Otherwise known as cold therapy, this technique uses freezing temperatures on a localized area for reduction in swelling and muscle pains. Much like using an ice pack, the cold helps to numb the pain receptors in the affected area. Tools such as massage roller balls, that are made from materials perfect for freezing temps, can not only treat sprains and inflammation, but can also knead out any tension that may arise by easily gliding over the body during the massage. You can use as much or as little pressure as you feel is necessary to relieve any tense knots in your muscles. And if you aren’t keen on cold therapy, try using the roller ball at room temp and really focus on the movements over the targeted muscles.
Trigger Point Massage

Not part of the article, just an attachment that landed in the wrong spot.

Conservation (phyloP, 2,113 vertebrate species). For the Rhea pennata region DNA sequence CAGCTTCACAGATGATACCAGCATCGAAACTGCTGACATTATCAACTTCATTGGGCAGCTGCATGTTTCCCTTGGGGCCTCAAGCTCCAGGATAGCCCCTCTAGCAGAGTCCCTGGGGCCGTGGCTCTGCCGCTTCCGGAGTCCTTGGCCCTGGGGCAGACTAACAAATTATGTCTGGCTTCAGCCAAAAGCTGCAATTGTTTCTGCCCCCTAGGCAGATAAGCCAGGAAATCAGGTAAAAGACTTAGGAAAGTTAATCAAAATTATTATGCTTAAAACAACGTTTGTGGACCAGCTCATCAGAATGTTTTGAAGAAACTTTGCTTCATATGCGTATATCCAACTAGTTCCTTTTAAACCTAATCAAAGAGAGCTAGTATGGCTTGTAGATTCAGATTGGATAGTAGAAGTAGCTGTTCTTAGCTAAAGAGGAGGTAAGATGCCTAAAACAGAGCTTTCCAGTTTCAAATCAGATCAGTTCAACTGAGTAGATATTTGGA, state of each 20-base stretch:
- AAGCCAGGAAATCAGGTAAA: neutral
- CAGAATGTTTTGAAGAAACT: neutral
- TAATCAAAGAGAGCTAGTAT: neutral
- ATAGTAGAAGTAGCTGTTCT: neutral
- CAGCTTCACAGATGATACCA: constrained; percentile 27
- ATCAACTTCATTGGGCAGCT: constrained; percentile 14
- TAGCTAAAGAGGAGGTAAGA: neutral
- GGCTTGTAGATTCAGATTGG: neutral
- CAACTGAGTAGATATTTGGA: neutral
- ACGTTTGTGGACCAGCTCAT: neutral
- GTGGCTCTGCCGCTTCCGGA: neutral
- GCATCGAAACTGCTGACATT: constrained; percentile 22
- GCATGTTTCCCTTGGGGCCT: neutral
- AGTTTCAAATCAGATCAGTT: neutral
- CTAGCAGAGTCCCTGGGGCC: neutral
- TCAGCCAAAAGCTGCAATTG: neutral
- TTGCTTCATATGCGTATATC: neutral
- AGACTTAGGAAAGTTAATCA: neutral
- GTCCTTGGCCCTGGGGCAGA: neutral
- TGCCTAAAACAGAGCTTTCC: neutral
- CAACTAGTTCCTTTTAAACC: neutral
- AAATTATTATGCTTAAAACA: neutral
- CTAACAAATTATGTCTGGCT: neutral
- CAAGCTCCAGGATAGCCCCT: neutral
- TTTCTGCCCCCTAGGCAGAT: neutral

Trigger points develop from either stress, repetitive or overuse of a muscle, trauma or accident, structural imbalance, improper stretching or no stretching before physical activity. When a muscle is overused or injured, a contraction develops, and knots occur. These knots develop when individual muscle fibers are over-stimulated and unable to release from their contracted state. With 30-45 seconds of firm, consistent pressure, you can unwind a formed knot causing a release, and pain relief in turn. While others have found methods similar to trigger point massage, we’ve found using a tool specific for this technique is way easier. A massage cane has specific knobs for each individual trigger point so there is no guessing for which knobs treats what area of the body. And, with smaller models like the Buddy Jr., these are relatively small, are good for travel, and can be used anywhere you need it.